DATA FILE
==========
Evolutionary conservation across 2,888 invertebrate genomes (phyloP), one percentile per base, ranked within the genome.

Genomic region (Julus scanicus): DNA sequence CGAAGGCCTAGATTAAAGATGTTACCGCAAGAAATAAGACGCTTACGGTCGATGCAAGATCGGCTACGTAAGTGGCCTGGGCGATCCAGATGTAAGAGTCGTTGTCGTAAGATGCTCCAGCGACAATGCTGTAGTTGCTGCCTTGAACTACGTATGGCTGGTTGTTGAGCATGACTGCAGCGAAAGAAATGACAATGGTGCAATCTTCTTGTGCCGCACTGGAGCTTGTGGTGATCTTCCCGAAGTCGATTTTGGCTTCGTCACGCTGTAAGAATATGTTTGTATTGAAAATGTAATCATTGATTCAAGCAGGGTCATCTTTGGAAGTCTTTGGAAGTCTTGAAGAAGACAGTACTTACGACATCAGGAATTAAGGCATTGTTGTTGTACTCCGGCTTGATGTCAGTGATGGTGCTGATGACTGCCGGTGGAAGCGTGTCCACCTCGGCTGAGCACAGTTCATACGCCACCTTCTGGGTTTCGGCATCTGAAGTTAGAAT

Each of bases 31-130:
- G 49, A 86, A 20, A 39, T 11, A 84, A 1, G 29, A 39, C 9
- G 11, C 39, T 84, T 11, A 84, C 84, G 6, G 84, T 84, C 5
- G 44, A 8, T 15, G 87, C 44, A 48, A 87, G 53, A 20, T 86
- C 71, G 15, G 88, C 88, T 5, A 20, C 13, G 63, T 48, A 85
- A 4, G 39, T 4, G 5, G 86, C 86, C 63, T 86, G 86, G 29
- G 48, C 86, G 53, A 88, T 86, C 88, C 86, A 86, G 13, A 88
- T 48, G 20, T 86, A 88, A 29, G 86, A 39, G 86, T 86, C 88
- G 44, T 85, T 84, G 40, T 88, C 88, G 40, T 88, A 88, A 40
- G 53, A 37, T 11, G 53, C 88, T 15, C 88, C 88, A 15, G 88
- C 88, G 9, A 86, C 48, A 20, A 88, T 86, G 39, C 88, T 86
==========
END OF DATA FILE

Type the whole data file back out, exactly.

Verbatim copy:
Evolutionary conservation across 2,888 invertebrate genomes (phyloP), one percentile per base, ranked within the genome.

Genomic region (Julus scanicus): DNA sequence CGAAGGCCTAGATTAAAGATGTTACCGCAAGAAATAAGACGCTTACGGTCGATGCAAGATCGGCTACGTAAGTGGCCTGGGCGATCCAGATGTAAGAGTCGTTGTCGTAAGATGCTCCAGCGACAATGCTGTAGTTGCTGCCTTGAACTACGTATGGCTGGTTGTTGAGCATGACTGCAGCGAAAGAAATGACAATGGTGCAATCTTCTTGTGCCGCACTGGAGCTTGTGGTGATCTTCCCGAAGTCGATTTTGGCTTCGTCACGCTGTAAGAATATGTTTGTATTGAAAATGTAATCATTGATTCAAGCAGGGTCATCTTTGGAAGTCTTTGGAAGTCTTGAAGAAGACAGTACTTACGACATCAGGAATTAAGGCATTGTTGTTGTACTCCGGCTTGATGTCAGTGATGGTGCTGATGACTGCCGGTGGAAGCGTGTCCACCTCGGCTGAGCACAGTTCATACGCCACCTTCTGGGTTTCGGCATCTGAAGTTAGAAT

Each of bases 31-130:
- G 49, A 86, A 20, A 39, T 11, A 84, A 1, G 29, A 39, C 9
- G 11, C 39, T 84, T 11, A 84, C 84, G 6, G 84, T 84, C 5
- G 44, A 8, T 15, G 87, C 44, A 48, A 87, G 53, A 20, T 86
- C 71, G 15, G 88, C 88, T 5, A 20, C 13, G 63, T 48, A 85
- A 4, G 39, T 4, G 5, G 86, C 86, C 63, T 86, G 86, G 29
- G 48, C 86, G 53, A 88, T 86, C 88, C 86, A 86, G 13, A 88
- T 48, G 20, T 86, A 88, A 29, G 86, A 39, G 86, T 86, C 88
- G 44, T 85, T 84, G 40, T 88, C 88, G 40, T 88, A 88, A 40
- G 53, A 37, T 11, G 53, C 88, T 15, C 88, C 88, A 15, G 88
- C 88, G 9, A 86, C 48, A 20, A 88, T 86, G 39, C 88, T 86